Free Online Database Of Diseases, Illnesses & Ailments



Malabsorption Causes

A number of factors may impact the ability of the small intestine to absorb nutrients, including: errors in the digestive process; failure to produce certain digestive enzymes; structural defects or tumors growing in the intestine; intestinal infections; inflammatory processes; congenital defects; and a wide range of other diseases. In addition, recent injury or surgical removal of portions of the small intestine may also cause malabsorption.

Malabsorption Definition

Malabsorption is a condition characterized by impaired absorption of nutrients from the GI tract, affecting the small intestine's ability to adequately absorb nutrients that are essential for the normal functioning of the body.

Malabsorption Diagnosis

Malabsorption may be diagnosed on the basis of personal medical history, physical examination, blood tests, and stool studies. Sometimes, an intestinal biopsy may be needed for further analysis.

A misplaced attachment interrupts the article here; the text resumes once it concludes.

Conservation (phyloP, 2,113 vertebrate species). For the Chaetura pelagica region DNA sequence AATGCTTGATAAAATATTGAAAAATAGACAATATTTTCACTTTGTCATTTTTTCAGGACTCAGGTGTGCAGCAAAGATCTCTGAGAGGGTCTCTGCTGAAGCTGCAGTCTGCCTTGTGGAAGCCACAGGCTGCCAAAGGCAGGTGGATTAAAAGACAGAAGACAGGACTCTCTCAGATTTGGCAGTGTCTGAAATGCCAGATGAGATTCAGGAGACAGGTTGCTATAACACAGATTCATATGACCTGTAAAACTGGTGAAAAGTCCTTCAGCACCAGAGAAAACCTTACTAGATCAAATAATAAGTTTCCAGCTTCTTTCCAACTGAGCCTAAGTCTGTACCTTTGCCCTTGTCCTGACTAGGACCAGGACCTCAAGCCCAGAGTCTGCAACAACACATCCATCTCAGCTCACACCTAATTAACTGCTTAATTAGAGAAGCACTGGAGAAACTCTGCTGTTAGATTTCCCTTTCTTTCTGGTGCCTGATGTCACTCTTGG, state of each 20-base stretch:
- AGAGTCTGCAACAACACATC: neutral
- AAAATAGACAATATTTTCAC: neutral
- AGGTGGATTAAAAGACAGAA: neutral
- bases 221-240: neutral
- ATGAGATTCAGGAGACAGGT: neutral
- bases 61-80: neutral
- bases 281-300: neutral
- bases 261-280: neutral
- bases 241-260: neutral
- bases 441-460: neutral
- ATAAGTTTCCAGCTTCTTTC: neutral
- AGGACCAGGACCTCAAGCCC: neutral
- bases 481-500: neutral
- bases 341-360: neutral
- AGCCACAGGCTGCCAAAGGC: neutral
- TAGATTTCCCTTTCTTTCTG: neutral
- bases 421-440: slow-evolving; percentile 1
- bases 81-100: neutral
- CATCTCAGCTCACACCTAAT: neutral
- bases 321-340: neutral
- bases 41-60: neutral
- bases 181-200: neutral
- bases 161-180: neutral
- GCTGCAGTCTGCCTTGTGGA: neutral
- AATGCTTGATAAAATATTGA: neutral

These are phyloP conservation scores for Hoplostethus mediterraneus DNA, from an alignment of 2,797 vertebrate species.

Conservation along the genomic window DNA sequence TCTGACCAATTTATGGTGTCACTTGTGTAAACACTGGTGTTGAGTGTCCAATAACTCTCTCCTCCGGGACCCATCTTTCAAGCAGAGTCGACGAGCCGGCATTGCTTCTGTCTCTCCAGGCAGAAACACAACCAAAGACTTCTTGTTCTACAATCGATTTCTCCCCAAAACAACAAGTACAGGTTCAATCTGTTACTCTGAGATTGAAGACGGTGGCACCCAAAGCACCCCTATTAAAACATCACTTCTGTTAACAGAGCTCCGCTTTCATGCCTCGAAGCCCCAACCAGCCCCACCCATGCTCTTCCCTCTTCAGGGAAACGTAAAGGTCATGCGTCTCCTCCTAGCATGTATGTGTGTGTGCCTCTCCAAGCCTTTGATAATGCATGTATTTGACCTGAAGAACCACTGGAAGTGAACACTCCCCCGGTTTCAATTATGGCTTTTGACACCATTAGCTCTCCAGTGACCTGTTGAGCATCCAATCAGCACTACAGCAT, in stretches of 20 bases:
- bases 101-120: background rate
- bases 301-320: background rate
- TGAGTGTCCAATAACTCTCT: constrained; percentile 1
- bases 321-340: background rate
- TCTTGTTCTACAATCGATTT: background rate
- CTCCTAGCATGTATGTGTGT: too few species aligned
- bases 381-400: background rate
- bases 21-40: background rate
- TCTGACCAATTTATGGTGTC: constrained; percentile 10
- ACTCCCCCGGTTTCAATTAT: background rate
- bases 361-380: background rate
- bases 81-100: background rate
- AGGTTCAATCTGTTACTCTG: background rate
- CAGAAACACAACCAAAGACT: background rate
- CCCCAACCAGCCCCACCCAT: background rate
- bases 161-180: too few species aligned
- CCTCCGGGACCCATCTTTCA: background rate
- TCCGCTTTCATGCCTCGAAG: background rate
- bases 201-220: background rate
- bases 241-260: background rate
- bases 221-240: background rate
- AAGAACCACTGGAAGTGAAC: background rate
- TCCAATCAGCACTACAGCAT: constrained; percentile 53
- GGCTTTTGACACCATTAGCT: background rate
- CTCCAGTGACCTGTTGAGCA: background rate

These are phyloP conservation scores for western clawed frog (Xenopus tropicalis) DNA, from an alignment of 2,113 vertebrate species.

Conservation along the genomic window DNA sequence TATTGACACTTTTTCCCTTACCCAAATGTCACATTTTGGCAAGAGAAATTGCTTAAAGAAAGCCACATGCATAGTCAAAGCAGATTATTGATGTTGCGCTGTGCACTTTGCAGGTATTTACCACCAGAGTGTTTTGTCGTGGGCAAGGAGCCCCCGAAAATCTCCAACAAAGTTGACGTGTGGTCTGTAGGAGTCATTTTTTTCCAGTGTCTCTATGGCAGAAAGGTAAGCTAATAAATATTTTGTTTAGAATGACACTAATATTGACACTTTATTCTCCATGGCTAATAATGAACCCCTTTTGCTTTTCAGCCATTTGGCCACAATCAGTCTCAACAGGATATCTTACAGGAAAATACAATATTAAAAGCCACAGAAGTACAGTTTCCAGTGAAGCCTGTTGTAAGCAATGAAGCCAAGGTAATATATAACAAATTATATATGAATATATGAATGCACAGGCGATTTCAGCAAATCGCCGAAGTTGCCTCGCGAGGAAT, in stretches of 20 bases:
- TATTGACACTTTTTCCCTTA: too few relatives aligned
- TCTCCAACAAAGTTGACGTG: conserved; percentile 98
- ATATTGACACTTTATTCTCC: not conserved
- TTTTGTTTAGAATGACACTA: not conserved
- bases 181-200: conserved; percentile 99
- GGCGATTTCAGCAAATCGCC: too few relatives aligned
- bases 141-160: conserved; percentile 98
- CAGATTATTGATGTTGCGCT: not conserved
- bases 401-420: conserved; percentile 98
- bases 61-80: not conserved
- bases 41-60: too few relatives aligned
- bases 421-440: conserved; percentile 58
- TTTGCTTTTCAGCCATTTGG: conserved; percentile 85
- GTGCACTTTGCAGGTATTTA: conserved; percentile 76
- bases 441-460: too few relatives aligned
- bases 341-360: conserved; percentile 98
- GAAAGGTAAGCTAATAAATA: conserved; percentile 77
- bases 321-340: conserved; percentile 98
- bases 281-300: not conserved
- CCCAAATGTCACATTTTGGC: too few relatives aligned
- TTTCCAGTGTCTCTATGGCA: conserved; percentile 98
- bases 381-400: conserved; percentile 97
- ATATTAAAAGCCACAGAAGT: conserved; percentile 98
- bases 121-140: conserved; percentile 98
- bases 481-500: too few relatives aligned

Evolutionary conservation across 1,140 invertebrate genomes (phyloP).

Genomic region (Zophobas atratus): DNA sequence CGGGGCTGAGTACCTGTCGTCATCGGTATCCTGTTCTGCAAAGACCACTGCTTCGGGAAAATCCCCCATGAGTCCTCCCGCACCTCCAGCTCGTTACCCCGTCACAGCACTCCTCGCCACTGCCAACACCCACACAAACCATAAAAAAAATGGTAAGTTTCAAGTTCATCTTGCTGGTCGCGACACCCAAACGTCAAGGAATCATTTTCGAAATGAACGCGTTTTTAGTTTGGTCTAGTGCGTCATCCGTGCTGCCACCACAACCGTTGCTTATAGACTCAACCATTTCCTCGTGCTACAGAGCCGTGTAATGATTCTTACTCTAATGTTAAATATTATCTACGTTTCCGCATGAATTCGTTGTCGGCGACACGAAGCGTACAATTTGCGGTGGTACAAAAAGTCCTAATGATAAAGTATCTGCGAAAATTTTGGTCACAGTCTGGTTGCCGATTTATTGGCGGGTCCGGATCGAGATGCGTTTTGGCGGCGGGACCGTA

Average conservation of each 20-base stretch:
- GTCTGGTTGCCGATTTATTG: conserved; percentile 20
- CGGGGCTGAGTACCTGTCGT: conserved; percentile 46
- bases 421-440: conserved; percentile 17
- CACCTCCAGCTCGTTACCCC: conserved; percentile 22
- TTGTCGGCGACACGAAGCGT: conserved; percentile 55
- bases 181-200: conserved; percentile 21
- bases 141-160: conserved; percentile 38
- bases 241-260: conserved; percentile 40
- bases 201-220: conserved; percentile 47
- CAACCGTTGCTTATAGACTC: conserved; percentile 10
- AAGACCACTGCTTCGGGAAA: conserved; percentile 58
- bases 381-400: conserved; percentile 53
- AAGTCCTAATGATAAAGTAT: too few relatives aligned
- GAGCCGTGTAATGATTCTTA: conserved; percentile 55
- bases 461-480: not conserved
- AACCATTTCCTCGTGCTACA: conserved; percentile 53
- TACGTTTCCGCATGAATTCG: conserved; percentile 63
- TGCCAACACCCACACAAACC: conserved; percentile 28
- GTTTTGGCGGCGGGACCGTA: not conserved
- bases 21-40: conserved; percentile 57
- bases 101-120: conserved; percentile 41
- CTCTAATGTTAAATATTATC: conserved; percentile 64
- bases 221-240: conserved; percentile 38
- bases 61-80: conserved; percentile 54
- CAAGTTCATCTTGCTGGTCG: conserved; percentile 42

Malabsorption Symptoms and Signs

Malabsorption is a complex syndrome with a wide range of symptoms linked to disorders in the intestinal absorption of nutrients. In general, malabsorption invariably manifests with weight loss, anorexia, abdominal bloating, gas, steatorrhea (or fatty stools), and muscle cramps. Other symptoms are caused by the nutrient deficiency that results from malabsorption, including: weakness, anemia, and fatigue that may develop from a lack of iron, vitamin B12, and folic acid.

Malabsorption Treatment

Treatment for malabsorption depends on the specific nutrient being inadequately absorbed. Typical measures are dietary restrictions along with certain medications like antibiotics, enzyme replacements, or anti-diarrehals. In severe cases, surgery may be required to correct any anatomical defect or related causative condition.

Most Viewed Pages

Recent Searches

Our Visitors Ask About

Medical News